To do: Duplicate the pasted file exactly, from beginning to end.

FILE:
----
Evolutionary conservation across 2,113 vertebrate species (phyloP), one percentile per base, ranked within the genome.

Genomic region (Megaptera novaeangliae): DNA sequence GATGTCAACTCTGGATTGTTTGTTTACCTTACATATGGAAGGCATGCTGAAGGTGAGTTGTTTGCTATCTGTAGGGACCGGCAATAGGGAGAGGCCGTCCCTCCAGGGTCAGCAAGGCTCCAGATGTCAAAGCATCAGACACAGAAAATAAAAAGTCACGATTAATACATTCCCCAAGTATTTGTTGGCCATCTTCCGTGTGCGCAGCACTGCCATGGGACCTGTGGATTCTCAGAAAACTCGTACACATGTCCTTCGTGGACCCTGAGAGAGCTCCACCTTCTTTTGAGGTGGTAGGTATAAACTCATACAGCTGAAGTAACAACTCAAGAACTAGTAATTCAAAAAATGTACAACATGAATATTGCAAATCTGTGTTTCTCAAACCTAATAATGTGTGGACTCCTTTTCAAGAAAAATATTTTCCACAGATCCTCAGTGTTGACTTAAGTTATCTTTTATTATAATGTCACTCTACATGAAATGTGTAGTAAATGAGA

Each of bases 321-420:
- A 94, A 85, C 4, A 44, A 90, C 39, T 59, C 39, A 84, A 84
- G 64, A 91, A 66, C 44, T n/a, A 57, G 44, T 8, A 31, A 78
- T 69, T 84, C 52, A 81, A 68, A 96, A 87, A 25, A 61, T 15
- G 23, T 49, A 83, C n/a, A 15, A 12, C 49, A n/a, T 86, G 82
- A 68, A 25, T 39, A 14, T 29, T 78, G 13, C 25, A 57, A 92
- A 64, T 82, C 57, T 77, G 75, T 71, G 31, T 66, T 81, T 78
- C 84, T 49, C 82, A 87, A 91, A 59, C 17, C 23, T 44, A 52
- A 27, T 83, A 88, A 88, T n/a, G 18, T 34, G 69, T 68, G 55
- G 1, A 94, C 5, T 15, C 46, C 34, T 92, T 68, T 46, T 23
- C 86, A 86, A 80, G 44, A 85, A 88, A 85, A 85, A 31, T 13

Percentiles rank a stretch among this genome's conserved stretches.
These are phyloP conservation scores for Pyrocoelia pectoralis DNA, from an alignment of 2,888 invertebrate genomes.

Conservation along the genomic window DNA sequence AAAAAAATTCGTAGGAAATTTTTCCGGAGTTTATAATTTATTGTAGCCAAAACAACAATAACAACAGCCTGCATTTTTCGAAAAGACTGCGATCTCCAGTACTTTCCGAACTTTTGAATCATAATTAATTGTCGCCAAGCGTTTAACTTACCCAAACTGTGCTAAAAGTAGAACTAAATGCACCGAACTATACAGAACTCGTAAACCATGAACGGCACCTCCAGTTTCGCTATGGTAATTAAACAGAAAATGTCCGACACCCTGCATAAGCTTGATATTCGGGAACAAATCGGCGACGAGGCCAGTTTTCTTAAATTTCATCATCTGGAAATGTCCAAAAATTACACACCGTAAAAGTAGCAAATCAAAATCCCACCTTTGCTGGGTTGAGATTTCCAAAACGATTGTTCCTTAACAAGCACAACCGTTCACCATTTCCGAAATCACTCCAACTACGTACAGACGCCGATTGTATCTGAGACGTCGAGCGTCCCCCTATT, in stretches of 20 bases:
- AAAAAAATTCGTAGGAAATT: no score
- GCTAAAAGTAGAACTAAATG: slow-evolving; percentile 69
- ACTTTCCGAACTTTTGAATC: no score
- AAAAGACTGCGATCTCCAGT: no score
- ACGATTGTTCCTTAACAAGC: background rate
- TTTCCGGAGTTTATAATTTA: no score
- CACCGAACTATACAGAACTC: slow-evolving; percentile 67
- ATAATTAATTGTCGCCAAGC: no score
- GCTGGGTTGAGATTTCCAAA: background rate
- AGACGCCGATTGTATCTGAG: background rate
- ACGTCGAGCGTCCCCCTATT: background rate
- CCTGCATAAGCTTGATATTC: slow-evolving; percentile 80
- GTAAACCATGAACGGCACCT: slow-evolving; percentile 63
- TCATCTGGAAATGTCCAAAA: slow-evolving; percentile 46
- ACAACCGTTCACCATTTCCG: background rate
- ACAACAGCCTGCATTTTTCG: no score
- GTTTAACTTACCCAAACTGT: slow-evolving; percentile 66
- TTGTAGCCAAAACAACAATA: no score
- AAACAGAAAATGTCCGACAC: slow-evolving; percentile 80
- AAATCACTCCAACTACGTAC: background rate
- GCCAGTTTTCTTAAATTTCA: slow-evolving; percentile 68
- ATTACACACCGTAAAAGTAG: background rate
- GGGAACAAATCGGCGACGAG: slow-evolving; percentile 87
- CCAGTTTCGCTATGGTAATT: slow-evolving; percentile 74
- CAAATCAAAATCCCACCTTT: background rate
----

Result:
Evolutionary conservation across 2,113 vertebrate species (phyloP), one percentile per base, ranked within the genome.

Genomic region (Megaptera novaeangliae): DNA sequence GATGTCAACTCTGGATTGTTTGTTTACCTTACATATGGAAGGCATGCTGAAGGTGAGTTGTTTGCTATCTGTAGGGACCGGCAATAGGGAGAGGCCGTCCCTCCAGGGTCAGCAAGGCTCCAGATGTCAAAGCATCAGACACAGAAAATAAAAAGTCACGATTAATACATTCCCCAAGTATTTGTTGGCCATCTTCCGTGTGCGCAGCACTGCCATGGGACCTGTGGATTCTCAGAAAACTCGTACACATGTCCTTCGTGGACCCTGAGAGAGCTCCACCTTCTTTTGAGGTGGTAGGTATAAACTCATACAGCTGAAGTAACAACTCAAGAACTAGTAATTCAAAAAATGTACAACATGAATATTGCAAATCTGTGTTTCTCAAACCTAATAATGTGTGGACTCCTTTTCAAGAAAAATATTTTCCACAGATCCTCAGTGTTGACTTAAGTTATCTTTTATTATAATGTCACTCTACATGAAATGTGTAGTAAATGAGA

Each of bases 321-420:
- A 94, A 85, C 4, A 44, A 90, C 39, T 59, C 39, A 84, A 84
- G 64, A 91, A 66, C 44, T n/a, A 57, G 44, T 8, A 31, A 78
- T 69, T 84, C 52, A 81, A 68, A 96, A 87, A 25, A 61, T 15
- G 23, T 49, A 83, C n/a, A 15, A 12, C 49, A n/a, T 86, G 82
- A 68, A 25, T 39, A 14, T 29, T 78, G 13, C 25, A 57, A 92
- A 64, T 82, C 57, T 77, G 75, T 71, G 31, T 66, T 81, T 78
- C 84, T 49, C 82, A 87, A 91, A 59, C 17, C 23, T 44, A 52
- A 27, T 83, A 88, A 88, T n/a, G 18, T 34, G 69, T 68, G 55
- G 1, A 94, C 5, T 15, C 46, C 34, T 92, T 68, T 46, T 23
- C 86, A 86, A 80, G 44, A 85, A 88, A 85, A 85, A 31, T 13

Percentiles rank a stretch among this genome's conserved stretches.
These are phyloP conservation scores for Pyrocoelia pectoralis DNA, from an alignment of 2,888 invertebrate genomes.

Conservation along the genomic window DNA sequence AAAAAAATTCGTAGGAAATTTTTCCGGAGTTTATAATTTATTGTAGCCAAAACAACAATAACAACAGCCTGCATTTTTCGAAAAGACTGCGATCTCCAGTACTTTCCGAACTTTTGAATCATAATTAATTGTCGCCAAGCGTTTAACTTACCCAAACTGTGCTAAAAGTAGAACTAAATGCACCGAACTATACAGAACTCGTAAACCATGAACGGCACCTCCAGTTTCGCTATGGTAATTAAACAGAAAATGTCCGACACCCTGCATAAGCTTGATATTCGGGAACAAATCGGCGACGAGGCCAGTTTTCTTAAATTTCATCATCTGGAAATGTCCAAAAATTACACACCGTAAAAGTAGCAAATCAAAATCCCACCTTTGCTGGGTTGAGATTTCCAAAACGATTGTTCCTTAACAAGCACAACCGTTCACCATTTCCGAAATCACTCCAACTACGTACAGACGCCGATTGTATCTGAGACGTCGAGCGTCCCCCTATT, in stretches of 20 bases:
- AAAAAAATTCGTAGGAAATT: no score
- GCTAAAAGTAGAACTAAATG: slow-evolving; percentile 69
- ACTTTCCGAACTTTTGAATC: no score
- AAAAGACTGCGATCTCCAGT: no score
- ACGATTGTTCCTTAACAAGC: background rate
- TTTCCGGAGTTTATAATTTA: no score
- CACCGAACTATACAGAACTC: slow-evolving; percentile 67
- ATAATTAATTGTCGCCAAGC: no score
- GCTGGGTTGAGATTTCCAAA: background rate
- AGACGCCGATTGTATCTGAG: background rate
- ACGTCGAGCGTCCCCCTATT: background rate
- CCTGCATAAGCTTGATATTC: slow-evolving; percentile 80
- GTAAACCATGAACGGCACCT: slow-evolving; percentile 63
- TCATCTGGAAATGTCCAAAA: slow-evolving; percentile 46
- ACAACCGTTCACCATTTCCG: background rate
- ACAACAGCCTGCATTTTTCG: no score
- GTTTAACTTACCCAAACTGT: slow-evolving; percentile 66
- TTGTAGCCAAAACAACAATA: no score
- AAACAGAAAATGTCCGACAC: slow-evolving; percentile 80
- AAATCACTCCAACTACGTAC: background rate
- GCCAGTTTTCTTAAATTTCA: slow-evolving; percentile 68
- ATTACACACCGTAAAAGTAG: background rate
- GGGAACAAATCGGCGACGAG: slow-evolving; percentile 87
- CCAGTTTCGCTATGGTAATT: slow-evolving; percentile 74
- CAAATCAAAATCCCACCTTT: background rate